I did get to talk to Andrew about travel, maybe not on a train, but on the phone while he was at home briefly in New York. Find out how Andrew changed his label of “Brat Pack” actor and “‘80s heartthrob” to New York Times best-selling travel author and National Geographic Traveler editor-at-large. Plus, learn what his travel fears are … and why he hates travel stories that involve taxis.
In the spirit of Valentine’s Day, we’ve rounded up some romance-inspiring travel ideas. Get your heart pumping on an adrenaline-filled adventure or gaze into your valentine’s eyes at a fireside table for 2 this weekend.
“Chocolate Trio” at The Spiced Pear; Photo by OpenTable
Haven’t made a reservation yet for Valentine’s Day dinner? Better get on that — it’s only a week away! Need ideas of where to go? OpenTable released their 2014 Most Romantic Restaurants in America, as voted by OpenTable diners.
Whether you’re looking to rekindle the flames with a fireside meal or prefer to woo your S.O. over sake and sushi, these restaurants are sure to inspire a little romance. This year’s list of winning restaurants with swoon-worthy dishes and come-hither ambiance spans more than 32 states and is based on more than 5 million restaurant reviews. It must be the dreamy coastal views, because California, Florida and Hawaii boast the most romantic restaurants. And the cuisine that’s this year’s favorite for flirting over? Fondue.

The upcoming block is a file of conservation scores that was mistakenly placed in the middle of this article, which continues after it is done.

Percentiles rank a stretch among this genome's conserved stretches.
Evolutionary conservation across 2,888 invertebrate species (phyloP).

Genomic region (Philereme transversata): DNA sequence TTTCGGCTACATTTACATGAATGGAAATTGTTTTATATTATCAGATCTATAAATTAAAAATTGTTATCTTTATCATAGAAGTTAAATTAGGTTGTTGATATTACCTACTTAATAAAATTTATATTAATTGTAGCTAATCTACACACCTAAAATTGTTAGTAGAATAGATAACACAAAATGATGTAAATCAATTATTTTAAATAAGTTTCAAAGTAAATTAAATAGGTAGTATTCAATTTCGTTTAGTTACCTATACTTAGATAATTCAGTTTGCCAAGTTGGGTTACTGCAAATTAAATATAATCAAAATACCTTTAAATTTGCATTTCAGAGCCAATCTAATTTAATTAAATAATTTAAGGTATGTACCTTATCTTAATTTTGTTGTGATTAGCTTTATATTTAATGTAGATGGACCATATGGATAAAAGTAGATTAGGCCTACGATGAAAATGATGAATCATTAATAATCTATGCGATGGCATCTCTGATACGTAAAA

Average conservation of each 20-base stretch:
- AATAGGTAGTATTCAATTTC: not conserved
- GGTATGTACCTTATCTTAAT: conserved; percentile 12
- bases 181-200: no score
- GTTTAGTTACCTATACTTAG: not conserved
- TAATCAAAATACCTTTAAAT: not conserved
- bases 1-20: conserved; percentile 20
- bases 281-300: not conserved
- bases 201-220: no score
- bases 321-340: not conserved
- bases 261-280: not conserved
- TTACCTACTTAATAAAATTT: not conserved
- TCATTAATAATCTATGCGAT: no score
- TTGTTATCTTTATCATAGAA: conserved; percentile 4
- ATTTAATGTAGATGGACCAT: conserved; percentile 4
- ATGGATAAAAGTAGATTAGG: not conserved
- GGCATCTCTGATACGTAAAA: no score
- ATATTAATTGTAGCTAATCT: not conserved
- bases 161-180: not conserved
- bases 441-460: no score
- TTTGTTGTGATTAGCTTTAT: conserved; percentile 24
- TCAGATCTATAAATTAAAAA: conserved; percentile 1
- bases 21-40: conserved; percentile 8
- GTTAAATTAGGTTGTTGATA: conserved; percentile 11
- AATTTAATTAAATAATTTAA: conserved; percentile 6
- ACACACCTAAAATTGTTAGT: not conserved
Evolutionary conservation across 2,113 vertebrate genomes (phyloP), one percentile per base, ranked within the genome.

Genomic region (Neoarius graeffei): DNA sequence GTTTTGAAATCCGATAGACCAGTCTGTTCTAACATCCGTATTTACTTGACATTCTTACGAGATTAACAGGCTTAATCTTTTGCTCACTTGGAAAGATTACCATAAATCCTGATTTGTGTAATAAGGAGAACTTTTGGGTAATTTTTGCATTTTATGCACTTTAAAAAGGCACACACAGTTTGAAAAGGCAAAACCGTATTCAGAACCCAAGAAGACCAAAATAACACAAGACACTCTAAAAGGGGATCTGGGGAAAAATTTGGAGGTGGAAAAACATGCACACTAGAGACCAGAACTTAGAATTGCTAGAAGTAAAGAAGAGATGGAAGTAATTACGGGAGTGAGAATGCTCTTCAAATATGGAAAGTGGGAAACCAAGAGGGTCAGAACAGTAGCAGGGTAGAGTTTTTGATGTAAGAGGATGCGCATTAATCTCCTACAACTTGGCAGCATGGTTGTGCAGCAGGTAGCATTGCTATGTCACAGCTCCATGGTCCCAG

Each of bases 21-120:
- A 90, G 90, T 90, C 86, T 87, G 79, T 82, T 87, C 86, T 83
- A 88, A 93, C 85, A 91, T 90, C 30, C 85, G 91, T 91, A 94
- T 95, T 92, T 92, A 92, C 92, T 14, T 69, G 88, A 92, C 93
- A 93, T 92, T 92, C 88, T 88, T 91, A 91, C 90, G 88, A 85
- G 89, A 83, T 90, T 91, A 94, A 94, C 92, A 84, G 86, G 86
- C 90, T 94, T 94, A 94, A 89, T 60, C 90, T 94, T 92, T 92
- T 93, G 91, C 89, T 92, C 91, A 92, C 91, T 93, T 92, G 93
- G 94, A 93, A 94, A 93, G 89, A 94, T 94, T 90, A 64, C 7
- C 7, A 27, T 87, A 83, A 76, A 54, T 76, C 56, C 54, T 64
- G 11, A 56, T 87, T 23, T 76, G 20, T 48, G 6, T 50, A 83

Photography by Getty Images
Happy Birthday to the King of Reggae! Today would have been Bob Marley’s 69th birthday. “In this bright future you can’t forget your past…” nor such a legendary musician’s past either. So what better way to celebrate the Reggae star than with a visit to his colorful country of Jamaica, mon! Bob Marley fans from across the world make the pilgrimage to the beautiful island nation to see where the music legend lived and where his iconic sound took root.
Photography by Elizabeth Fraser
Where can you find the rare and exotic coffee that Dangerous Grounds’ host Todd Carmichael travels the world to find? At the coffee sourcer’s La Colombe cafés – in Philadelphia, New York, Chicago, Seoul and the most recently opened Washington, DC, location. To the happiness of coffee lovers in our nation’s capital, a La Colombe outpost opened this weekend in the revitalized Shaw neighborhood. We couldn’t be more excited for our coffee hunter to open a new café – especially one so close to Travel Channel headquarters, too.
Sundance Film Festival
It’s a big year for Sundance Film Festival as it celebrates its 30th birthday in Park City, UT, this week. For the last 3 decades, the next big moviemakers, critics, celebrities and film buffs have attended this annual event every January to be wowed by the best of independent films from all over the world.
The largest independent film festival in the US, Sundance was launched in 1978 with the help of Robert Redford’s company, Sterling Van Wagenen. Over the last 30 years, Redford has played an integral part in building the festival’s momentum and his mark is seen all over town, from his famed Sundance Resort, 5,000 acres on the slopes of Mount Timpanogos in Utah’s Wasatch Range to Zoom, his cozy restaurant located on Park City’s Main Street.